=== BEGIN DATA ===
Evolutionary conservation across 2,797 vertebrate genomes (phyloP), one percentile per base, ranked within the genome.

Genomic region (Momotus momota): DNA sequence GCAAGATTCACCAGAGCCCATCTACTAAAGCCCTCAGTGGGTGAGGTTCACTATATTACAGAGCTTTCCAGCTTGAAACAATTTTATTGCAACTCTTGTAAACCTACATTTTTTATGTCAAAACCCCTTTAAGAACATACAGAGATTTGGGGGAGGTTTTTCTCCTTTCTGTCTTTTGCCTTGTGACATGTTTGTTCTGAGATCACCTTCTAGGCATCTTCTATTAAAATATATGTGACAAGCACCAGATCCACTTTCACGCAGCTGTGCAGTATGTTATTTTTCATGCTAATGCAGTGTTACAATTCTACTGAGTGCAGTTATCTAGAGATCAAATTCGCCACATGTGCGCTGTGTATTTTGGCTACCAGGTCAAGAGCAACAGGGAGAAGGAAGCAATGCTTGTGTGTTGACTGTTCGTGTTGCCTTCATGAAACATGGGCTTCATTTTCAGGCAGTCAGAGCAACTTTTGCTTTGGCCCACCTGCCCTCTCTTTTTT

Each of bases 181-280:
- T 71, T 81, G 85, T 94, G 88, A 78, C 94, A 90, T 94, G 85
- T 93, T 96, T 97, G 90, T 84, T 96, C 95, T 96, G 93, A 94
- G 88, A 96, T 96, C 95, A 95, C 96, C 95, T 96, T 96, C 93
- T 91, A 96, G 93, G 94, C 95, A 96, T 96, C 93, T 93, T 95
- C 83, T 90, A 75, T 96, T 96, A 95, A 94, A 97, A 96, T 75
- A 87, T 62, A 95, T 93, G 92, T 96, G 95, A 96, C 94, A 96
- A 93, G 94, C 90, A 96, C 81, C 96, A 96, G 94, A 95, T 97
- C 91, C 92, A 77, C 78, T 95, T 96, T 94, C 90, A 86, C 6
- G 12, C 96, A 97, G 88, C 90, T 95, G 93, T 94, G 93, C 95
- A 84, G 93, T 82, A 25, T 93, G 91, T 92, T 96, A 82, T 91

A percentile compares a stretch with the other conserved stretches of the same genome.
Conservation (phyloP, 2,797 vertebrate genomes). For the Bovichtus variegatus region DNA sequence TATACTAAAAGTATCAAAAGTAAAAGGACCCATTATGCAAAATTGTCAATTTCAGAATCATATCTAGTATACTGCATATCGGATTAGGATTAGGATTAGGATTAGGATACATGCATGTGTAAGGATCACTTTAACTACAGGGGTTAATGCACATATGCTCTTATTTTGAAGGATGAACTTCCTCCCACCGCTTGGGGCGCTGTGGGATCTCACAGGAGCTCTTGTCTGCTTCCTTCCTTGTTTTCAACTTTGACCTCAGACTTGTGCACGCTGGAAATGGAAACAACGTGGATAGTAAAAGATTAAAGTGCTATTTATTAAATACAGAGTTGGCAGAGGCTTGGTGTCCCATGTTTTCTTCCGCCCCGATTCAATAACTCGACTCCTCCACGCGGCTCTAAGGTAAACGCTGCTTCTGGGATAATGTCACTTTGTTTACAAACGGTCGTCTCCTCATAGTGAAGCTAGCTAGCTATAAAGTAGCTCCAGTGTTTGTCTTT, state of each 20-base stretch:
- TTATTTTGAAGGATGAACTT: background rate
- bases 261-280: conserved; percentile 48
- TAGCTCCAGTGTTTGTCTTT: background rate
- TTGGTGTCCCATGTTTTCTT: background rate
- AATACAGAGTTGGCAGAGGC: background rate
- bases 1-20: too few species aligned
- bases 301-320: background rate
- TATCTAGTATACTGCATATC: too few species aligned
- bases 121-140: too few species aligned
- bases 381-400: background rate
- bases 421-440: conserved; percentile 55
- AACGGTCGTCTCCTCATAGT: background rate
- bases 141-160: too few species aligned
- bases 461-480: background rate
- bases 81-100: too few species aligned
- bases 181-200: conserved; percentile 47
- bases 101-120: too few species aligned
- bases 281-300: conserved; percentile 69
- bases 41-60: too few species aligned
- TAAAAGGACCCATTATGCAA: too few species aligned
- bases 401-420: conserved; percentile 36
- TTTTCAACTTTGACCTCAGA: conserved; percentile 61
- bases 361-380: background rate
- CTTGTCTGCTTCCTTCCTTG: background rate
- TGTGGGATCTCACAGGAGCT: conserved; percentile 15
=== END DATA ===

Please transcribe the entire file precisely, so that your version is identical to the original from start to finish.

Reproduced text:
Evolutionary conservation across 2,797 vertebrate genomes (phyloP), one percentile per base, ranked within the genome.

Genomic region (Momotus momota): DNA sequence GCAAGATTCACCAGAGCCCATCTACTAAAGCCCTCAGTGGGTGAGGTTCACTATATTACAGAGCTTTCCAGCTTGAAACAATTTTATTGCAACTCTTGTAAACCTACATTTTTTATGTCAAAACCCCTTTAAGAACATACAGAGATTTGGGGGAGGTTTTTCTCCTTTCTGTCTTTTGCCTTGTGACATGTTTGTTCTGAGATCACCTTCTAGGCATCTTCTATTAAAATATATGTGACAAGCACCAGATCCACTTTCACGCAGCTGTGCAGTATGTTATTTTTCATGCTAATGCAGTGTTACAATTCTACTGAGTGCAGTTATCTAGAGATCAAATTCGCCACATGTGCGCTGTGTATTTTGGCTACCAGGTCAAGAGCAACAGGGAGAAGGAAGCAATGCTTGTGTGTTGACTGTTCGTGTTGCCTTCATGAAACATGGGCTTCATTTTCAGGCAGTCAGAGCAACTTTTGCTTTGGCCCACCTGCCCTCTCTTTTTT

Each of bases 181-280:
- T 71, T 81, G 85, T 94, G 88, A 78, C 94, A 90, T 94, G 85
- T 93, T 96, T 97, G 90, T 84, T 96, C 95, T 96, G 93, A 94
- G 88, A 96, T 96, C 95, A 95, C 96, C 95, T 96, T 96, C 93
- T 91, A 96, G 93, G 94, C 95, A 96, T 96, C 93, T 93, T 95
- C 83, T 90, A 75, T 96, T 96, A 95, A 94, A 97, A 96, T 75
- A 87, T 62, A 95, T 93, G 92, T 96, G 95, A 96, C 94, A 96
- A 93, G 94, C 90, A 96, C 81, C 96, A 96, G 94, A 95, T 97
- C 91, C 92, A 77, C 78, T 95, T 96, T 94, C 90, A 86, C 6
- G 12, C 96, A 97, G 88, C 90, T 95, G 93, T 94, G 93, C 95
- A 84, G 93, T 82, A 25, T 93, G 91, T 92, T 96, A 82, T 91

A percentile compares a stretch with the other conserved stretches of the same genome.
Conservation (phyloP, 2,797 vertebrate genomes). For the Bovichtus variegatus region DNA sequence TATACTAAAAGTATCAAAAGTAAAAGGACCCATTATGCAAAATTGTCAATTTCAGAATCATATCTAGTATACTGCATATCGGATTAGGATTAGGATTAGGATTAGGATACATGCATGTGTAAGGATCACTTTAACTACAGGGGTTAATGCACATATGCTCTTATTTTGAAGGATGAACTTCCTCCCACCGCTTGGGGCGCTGTGGGATCTCACAGGAGCTCTTGTCTGCTTCCTTCCTTGTTTTCAACTTTGACCTCAGACTTGTGCACGCTGGAAATGGAAACAACGTGGATAGTAAAAGATTAAAGTGCTATTTATTAAATACAGAGTTGGCAGAGGCTTGGTGTCCCATGTTTTCTTCCGCCCCGATTCAATAACTCGACTCCTCCACGCGGCTCTAAGGTAAACGCTGCTTCTGGGATAATGTCACTTTGTTTACAAACGGTCGTCTCCTCATAGTGAAGCTAGCTAGCTATAAAGTAGCTCCAGTGTTTGTCTTT, state of each 20-base stretch:
- TTATTTTGAAGGATGAACTT: background rate
- bases 261-280: conserved; percentile 48
- TAGCTCCAGTGTTTGTCTTT: background rate
- TTGGTGTCCCATGTTTTCTT: background rate
- AATACAGAGTTGGCAGAGGC: background rate
- bases 1-20: too few species aligned
- bases 301-320: background rate
- TATCTAGTATACTGCATATC: too few species aligned
- bases 121-140: too few species aligned
- bases 381-400: background rate
- bases 421-440: conserved; percentile 55
- AACGGTCGTCTCCTCATAGT: background rate
- bases 141-160: too few species aligned
- bases 461-480: background rate
- bases 81-100: too few species aligned
- bases 181-200: conserved; percentile 47
- bases 101-120: too few species aligned
- bases 281-300: conserved; percentile 69
- bases 41-60: too few species aligned
- TAAAAGGACCCATTATGCAA: too few species aligned
- bases 401-420: conserved; percentile 36
- TTTTCAACTTTGACCTCAGA: conserved; percentile 61
- bases 361-380: background rate
- CTTGTCTGCTTCCTTCCTTG: background rate
- TGTGGGATCTCACAGGAGCT: conserved; percentile 15